Python is very popular, but can sometimes be slow, in particular with regards to multithreading.
Python is a very popular programming language, due to qualities like:
Due in part to its interpreted nature, Python tends to be much slower and less energy efficient than compiled languages like C. Python makes up for this with its strong support for integration with C and C++ for performance-critical parts. In fact, it's why Python is often called a "glue language".
On top of that, CPython (Python's most widely used implementation) is limited by its Global Interpreter Lock that throttles concurrent execution of Python bytecode to a single thread at a time.
CPython's Python/C API is the secret behind Python's performant builtins and many libraries.
The established way to overcome Python's performance limitations is to write C extension modules and extension types with CPython's Python/C API. In fact, optimising Python code is often a matter of delegating the work to builtin functions already implemented in a compiled language like C, as this anecdote by Guido van Rossum neatly illustrates. In a way, that's still indirectly relying on the Python/C API, because the Python/C API is also how built-in types and built-in functions are implemented internally in CPython.
Extension modules are what powers numpy, scikit-learn, and many other emblematic Python libraries.
Extension modules are also one of the reasons the CPython implementation is so important to Python: the only alternative interpreter that supports the Python/C API is Pypy. It seems very hard to remove the GIL from CPython without breaking the Python/C API.
Cython makes writing C extensions for Python easier.
Cython takes the Python/C API one step further by providing a unified syntax for Python and C.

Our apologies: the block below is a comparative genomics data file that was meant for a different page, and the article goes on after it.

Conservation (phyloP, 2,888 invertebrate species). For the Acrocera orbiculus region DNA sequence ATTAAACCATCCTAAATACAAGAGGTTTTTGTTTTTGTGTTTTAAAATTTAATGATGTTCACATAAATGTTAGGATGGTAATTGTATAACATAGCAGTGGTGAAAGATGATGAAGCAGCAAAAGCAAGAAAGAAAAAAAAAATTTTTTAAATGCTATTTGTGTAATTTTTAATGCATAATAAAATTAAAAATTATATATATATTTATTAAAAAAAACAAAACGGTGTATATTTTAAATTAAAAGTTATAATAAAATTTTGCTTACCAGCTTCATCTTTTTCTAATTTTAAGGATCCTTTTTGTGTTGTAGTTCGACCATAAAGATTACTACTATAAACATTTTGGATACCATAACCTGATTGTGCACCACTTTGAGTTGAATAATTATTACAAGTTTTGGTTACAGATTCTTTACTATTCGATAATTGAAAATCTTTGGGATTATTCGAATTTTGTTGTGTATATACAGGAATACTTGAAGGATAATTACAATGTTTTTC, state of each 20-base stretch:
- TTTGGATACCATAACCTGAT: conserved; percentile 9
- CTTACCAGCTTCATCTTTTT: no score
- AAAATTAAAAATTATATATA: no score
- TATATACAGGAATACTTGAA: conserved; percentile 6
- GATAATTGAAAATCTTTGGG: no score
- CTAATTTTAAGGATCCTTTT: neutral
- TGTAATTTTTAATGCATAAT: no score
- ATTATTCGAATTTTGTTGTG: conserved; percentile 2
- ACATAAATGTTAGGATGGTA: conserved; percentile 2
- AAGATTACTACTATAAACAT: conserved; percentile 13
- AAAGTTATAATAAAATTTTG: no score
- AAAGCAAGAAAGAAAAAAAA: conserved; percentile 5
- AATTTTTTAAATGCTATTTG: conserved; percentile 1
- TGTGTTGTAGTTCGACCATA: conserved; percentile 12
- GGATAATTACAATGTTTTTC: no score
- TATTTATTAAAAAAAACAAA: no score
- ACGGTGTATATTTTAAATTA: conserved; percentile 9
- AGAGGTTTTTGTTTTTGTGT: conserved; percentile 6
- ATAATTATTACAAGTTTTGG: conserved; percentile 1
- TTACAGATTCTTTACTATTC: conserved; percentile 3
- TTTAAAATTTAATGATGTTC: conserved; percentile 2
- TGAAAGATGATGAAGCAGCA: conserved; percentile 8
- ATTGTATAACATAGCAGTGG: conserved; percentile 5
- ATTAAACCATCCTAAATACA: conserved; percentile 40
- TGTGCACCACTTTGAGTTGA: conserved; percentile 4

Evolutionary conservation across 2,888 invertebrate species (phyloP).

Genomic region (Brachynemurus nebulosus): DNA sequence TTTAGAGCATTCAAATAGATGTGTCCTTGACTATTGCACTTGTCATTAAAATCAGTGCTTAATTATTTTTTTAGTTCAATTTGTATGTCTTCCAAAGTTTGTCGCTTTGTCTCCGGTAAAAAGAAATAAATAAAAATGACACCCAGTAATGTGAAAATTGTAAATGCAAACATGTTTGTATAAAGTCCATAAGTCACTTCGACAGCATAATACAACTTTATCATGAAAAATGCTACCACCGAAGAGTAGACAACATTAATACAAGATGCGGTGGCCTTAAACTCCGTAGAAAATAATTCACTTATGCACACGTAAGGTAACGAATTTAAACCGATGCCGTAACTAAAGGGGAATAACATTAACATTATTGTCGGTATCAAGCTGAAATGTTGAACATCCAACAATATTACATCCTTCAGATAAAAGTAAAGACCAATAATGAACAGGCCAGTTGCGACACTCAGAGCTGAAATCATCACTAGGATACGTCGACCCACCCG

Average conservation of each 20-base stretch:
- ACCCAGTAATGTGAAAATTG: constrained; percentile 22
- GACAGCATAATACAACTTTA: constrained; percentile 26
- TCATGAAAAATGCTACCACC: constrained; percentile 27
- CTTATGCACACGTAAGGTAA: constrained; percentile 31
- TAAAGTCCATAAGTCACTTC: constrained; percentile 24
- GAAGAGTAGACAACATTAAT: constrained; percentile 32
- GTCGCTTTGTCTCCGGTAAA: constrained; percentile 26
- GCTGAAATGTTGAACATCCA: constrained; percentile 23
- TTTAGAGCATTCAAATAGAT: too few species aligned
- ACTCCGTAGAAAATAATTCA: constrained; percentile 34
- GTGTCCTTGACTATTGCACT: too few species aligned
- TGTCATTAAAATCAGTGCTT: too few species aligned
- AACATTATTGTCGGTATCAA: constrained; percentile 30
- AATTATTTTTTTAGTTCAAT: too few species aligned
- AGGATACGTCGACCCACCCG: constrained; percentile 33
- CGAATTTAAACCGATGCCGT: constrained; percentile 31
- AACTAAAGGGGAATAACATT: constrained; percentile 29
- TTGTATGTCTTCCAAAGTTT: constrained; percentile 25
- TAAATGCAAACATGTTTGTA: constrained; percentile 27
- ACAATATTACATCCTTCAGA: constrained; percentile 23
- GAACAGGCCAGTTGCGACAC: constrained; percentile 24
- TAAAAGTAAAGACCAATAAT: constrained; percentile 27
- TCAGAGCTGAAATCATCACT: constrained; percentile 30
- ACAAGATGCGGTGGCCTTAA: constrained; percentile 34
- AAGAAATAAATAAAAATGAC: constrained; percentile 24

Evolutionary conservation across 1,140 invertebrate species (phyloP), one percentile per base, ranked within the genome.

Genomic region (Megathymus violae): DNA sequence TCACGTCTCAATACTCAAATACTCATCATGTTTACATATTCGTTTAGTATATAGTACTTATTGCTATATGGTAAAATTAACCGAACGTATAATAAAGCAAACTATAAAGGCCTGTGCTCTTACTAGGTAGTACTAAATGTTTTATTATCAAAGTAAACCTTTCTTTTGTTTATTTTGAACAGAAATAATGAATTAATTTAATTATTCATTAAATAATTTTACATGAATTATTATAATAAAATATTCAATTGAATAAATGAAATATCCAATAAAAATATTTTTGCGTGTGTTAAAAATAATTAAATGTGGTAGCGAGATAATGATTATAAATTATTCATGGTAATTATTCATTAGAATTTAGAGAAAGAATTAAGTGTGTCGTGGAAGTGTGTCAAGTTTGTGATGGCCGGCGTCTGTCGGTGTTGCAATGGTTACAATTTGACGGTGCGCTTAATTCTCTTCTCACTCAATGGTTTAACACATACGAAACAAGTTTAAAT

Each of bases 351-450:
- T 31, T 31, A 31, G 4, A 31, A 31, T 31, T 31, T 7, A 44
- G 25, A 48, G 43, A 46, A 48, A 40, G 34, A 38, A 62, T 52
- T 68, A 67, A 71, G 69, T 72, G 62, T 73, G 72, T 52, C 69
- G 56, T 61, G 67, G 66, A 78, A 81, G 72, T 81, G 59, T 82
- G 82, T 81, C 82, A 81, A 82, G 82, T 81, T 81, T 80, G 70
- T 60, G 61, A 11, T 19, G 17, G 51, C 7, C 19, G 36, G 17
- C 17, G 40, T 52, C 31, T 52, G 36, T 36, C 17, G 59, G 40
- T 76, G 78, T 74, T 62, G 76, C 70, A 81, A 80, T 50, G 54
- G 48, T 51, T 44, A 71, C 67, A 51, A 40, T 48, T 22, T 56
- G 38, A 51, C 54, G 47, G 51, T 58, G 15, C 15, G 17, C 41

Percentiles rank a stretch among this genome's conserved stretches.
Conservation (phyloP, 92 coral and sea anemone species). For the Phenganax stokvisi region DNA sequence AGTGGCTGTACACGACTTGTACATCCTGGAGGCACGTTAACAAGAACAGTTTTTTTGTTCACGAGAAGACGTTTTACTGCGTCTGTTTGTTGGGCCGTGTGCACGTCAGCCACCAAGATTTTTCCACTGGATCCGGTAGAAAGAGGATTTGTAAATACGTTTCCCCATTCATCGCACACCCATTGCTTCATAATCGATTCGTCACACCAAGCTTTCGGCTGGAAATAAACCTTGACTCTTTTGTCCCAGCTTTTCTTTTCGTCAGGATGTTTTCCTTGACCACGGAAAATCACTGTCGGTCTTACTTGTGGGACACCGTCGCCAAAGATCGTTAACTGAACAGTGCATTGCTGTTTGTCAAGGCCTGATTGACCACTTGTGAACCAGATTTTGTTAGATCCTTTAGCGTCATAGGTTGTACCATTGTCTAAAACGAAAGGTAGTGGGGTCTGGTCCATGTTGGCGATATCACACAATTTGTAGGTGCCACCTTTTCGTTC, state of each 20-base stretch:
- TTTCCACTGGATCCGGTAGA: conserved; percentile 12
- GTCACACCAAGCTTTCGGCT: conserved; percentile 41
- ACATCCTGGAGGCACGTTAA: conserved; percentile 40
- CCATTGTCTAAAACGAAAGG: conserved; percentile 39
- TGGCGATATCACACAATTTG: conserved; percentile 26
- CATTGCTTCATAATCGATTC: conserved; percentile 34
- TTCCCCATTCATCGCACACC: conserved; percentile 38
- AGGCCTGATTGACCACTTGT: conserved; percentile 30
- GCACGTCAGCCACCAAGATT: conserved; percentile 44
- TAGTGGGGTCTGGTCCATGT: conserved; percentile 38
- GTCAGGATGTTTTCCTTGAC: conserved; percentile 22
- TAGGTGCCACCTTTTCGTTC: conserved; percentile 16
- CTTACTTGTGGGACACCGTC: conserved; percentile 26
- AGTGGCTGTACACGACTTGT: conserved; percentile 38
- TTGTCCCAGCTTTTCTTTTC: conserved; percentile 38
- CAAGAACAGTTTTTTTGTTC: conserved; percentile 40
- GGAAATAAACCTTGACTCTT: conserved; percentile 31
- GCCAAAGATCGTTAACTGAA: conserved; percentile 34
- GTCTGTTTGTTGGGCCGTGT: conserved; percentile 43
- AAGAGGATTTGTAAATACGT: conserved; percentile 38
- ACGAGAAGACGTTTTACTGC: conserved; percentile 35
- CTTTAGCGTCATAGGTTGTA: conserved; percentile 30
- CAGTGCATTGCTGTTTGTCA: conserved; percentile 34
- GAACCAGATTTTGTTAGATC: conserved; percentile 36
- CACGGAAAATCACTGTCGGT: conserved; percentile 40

Cython as-a-language is a superset of Python with support for calling C functions and declaring C types. That is made possible thanks to the Python/C API.
Cython as-a-compiler is an optimising compiler that lets generated C/C++ code bypass the evaluation loop of the CPython interpreter via direct calls to the Python/C API and tries to accelerate Python instructions with the help of compile-time type annotations and inferences. Sufficient typing informations will let Cython bypass the Python interpreter entirely in favor of C equivalents.
On top of that, Cython allows defining extension types similarly to Python classes, thanks to an additional type of class declared with the keywords cdef class.
In particular, Cython's compiler takes care of all Python reference counts by inserting Py_INCREF and Py_DECREF instructions as needed.
All this makes writing C extensions and wrapping C libraries much easier. In fact, in the anecdote from the above section, using Cython is one way Guido van Rossum could have written his proposed C extension optimisation.
Cython has partial supoort for C++ as well and comes with wrappings for some interfaces of the C++ standard library.
Cython suggests a way to bypass the CPython Global Interpreter Lock by using C. Of course, while the GIL is released the Python/C API is strictly of-limits, leaving only plain C or C++.
C and C++ expose the programmer to low-level errors that are nonexistant in Python.
C and C++ are much lower-level languages than Python.
They expose the programmer to hard-to-debug low-level errors that are nonexistent in Python, such as:
Their programming experiences differ a lot from Python's:
So while Cython provides a unified syntax, the semantics and experience remain very different, and this becomes very apparent in Cython as soon as the GIL is released.
We wish to extend Cython with GIL-free compile-time abstractions that feel more like Python.
Since 2018, the Cython+ project consortium has been working on an experimental extension to the Cython compiler: Cython+.
Concretely, Cython+ already integrates proofs-of-concept for:
Our goal is to extend Cython with GIL-free compile-time abstractions while balancing these three objectives:
One interesting challenge is coming up with a static typing approach that is consistent with Python's object model, so that objects can have a sort of "dual-citizenship": be both statically-typed and Python objects.
Since GIL-free concurrency is a driving goal, we want to introduce features to facilitate concurrency that are both flexible and intuitive: active objects, promises, asynchronous I/O.
Check out our roadmap.